In the limited number of entheses assessed, the authors found a greater number of abnormalities in the psoriatic cases compared to the controls. Had it been possible to study more attachment sites, it is probable that abnormalities would have been present in an even greater proportion of cases. Indeed, given the prevalence of subclinical entheseal disease in the present study, one must ask the question that, if technology permitted and all entheses could be systematically evaluated, might subclinical entheseal abnormalities be universal in patients with psoriasis? Also, might there be differences between type 1 and type 2 psoriasis? And could the entheseal abnormalities be more closely related to plaque psoriasis rather than other variants?


The findings of this study resonate with an important investigation from the 1970s in which Namey and Rosenthall demonstrated that in patients with psoriasis but no joint symptoms, bone seeking isotopes were taken up in a periarticular distribution.11 Given the strong functional interdependence between the enthesis and adjacent bone surfaces (that may be lined by fibrocartilage, forming part of an enthesis organ), a conceptual link between these pioneering studies and enthesitis now exists. Another imaging study published in the dermatology literature utilising conventional MRI showed that hand abnormalities were common in patients with psoriasis but not in healthy controls.12 Specifically, pericapsular tissue oedema that we would consider to be linked to an entheseal associated pathology was noted in asymptomatic finger joints in subjects with psoriasis.12


Although intriguing, the present findings must be taken as preliminary and need to be reproduced and extended. However, the wide availability, low costs and ability to scan repeatedly should allow ultrasound observations to be extended in a systematic way, unlike the previous nuclear medicine and MRI studies in normal individuals that have not been validated. The ease of access and utility of ultrasound in the assessment of the enthesis offers a major advantage over MRI and nuclear medicine. The authors are to be congratulated on the degree of forethought that was given in matching psoriasis cases with controls for body mass index (BMI). Also, the steps taken by the sonographers to avoid direct contact with patients so as not to see the psoriasis and scanning in a darkened room would help reduce bias. However, in those patients with plaque psoriasis around the knee, it would be difficult not to be aware of this. Furthermore, there is the issue of validation of the findings where the gold standard must always be histological assessment. While ultrasound is validated for florid synovitis there is understandably a lack of validation for low-grade changes, such as those reported in the present study.13 It is also unlikely that these findings will be applied to the screening of asymptomatic patients with psoriasis given the prevalence of the latter and the lack of damage noted in the present study. However, if the findings can be replicated, they could provide a platform for the acceptance of a new model linking skin and joint disease in the psoriasis-related spectrum. Furthermore, the future addition of power Doppler imaging to study protocols could add additional useful information about subclinical entheseal associated vascular changes.14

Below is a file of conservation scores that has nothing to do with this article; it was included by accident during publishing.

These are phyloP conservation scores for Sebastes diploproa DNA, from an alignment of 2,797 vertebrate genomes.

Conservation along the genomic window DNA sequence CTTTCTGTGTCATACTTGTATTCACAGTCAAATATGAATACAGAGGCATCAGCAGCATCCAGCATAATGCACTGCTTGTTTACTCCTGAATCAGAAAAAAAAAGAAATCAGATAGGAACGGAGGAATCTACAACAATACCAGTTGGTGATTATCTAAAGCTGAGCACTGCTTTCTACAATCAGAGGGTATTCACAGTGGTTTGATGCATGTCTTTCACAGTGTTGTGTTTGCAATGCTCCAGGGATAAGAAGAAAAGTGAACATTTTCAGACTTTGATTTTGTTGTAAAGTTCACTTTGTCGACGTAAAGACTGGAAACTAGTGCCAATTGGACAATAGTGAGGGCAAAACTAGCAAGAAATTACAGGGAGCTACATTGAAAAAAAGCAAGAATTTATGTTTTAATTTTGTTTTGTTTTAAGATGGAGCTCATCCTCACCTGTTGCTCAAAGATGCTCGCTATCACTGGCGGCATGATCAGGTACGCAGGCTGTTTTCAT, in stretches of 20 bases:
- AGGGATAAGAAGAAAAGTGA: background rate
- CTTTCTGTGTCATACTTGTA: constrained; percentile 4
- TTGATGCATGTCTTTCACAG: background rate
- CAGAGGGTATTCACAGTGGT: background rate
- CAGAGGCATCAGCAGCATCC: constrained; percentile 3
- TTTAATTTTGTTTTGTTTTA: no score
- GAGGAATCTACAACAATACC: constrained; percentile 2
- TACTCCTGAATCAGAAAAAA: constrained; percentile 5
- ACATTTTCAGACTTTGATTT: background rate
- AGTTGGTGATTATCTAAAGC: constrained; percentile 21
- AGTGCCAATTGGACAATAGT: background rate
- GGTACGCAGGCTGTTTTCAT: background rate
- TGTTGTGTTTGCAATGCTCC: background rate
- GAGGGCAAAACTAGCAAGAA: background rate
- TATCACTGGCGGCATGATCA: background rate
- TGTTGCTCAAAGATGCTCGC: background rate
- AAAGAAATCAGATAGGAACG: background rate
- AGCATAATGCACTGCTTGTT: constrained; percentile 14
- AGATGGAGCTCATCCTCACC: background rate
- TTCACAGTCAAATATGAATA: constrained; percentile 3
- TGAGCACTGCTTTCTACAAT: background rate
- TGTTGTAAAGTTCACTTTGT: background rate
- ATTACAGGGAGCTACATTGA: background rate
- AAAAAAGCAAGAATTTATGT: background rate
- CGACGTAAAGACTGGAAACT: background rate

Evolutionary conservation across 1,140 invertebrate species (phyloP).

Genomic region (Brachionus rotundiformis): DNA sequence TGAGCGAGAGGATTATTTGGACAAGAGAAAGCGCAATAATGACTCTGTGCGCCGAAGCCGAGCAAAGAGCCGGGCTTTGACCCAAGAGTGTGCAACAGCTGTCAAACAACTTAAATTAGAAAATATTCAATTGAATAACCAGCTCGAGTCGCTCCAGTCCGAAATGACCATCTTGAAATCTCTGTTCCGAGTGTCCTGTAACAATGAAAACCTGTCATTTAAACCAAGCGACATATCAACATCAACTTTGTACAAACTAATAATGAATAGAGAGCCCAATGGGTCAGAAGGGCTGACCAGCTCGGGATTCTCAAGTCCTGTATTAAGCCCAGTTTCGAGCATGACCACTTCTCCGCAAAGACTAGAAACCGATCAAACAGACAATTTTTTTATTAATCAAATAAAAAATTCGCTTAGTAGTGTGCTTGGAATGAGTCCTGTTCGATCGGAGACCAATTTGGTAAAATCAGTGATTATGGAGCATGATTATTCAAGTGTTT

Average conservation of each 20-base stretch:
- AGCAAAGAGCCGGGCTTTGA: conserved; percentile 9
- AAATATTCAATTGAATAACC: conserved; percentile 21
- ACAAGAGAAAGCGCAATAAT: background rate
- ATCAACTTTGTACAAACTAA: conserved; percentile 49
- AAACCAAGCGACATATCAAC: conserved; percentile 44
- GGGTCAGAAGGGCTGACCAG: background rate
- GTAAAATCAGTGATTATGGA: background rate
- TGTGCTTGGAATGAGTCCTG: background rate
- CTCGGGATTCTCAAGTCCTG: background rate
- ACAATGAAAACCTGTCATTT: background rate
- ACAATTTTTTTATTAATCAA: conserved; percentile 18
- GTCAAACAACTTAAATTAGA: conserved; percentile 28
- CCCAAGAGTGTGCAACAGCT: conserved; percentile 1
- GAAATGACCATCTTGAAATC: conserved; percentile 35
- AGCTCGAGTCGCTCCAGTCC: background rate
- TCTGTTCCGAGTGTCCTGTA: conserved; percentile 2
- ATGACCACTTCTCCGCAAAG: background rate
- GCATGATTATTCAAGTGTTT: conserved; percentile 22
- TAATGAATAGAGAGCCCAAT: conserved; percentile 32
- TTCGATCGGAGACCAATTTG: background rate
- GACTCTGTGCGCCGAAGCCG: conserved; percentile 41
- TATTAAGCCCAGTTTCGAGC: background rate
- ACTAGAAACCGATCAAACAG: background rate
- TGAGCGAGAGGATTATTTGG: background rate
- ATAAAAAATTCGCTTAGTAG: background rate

We feel that the accumulating imaging data, including that of the present study, increasingly suggest that the theories related to either autoimmunity directed against shared skin and synovial membrane antigens or some intrinsic angiogenic skin and synovial membrane perturbation, no longer adequately capture the essence of the disease (fig 1A). Indeed, imaging and pathogenesis studies such as the present one are supported by recent genetic studies challenging the MHC class 1 link with PsA.15 Because a prime feature of entheses is stress dissipation, and since even “normal” insertions are sites of microdamage, we think that “tissue specific factors” shared by the joint and skin are critical for disease expression (fig 1B).16

Figure 1 A. According to the traditional model of the pathogenesis of psoriasis and psoriatic arthritis (PsA), T cell (TC) directed autoimmunity against a common skin and synovial antigen is responsible for inflammation (IF). However, such an antigen has not been defined. B. An alternative scenario is that the enthesis (E), the associated bone (B) and the adjacent soft tissues are sites of high mechanical stressing that make them particularly prone to microdamage (MD) and this triggers inflammation. The association between psoriasis and injury is well recognised and the alternative model for PsA pathogenesis is that tissue specific factors (biomechanical stressing and microdamage) related to the enthesis trigger joint disease.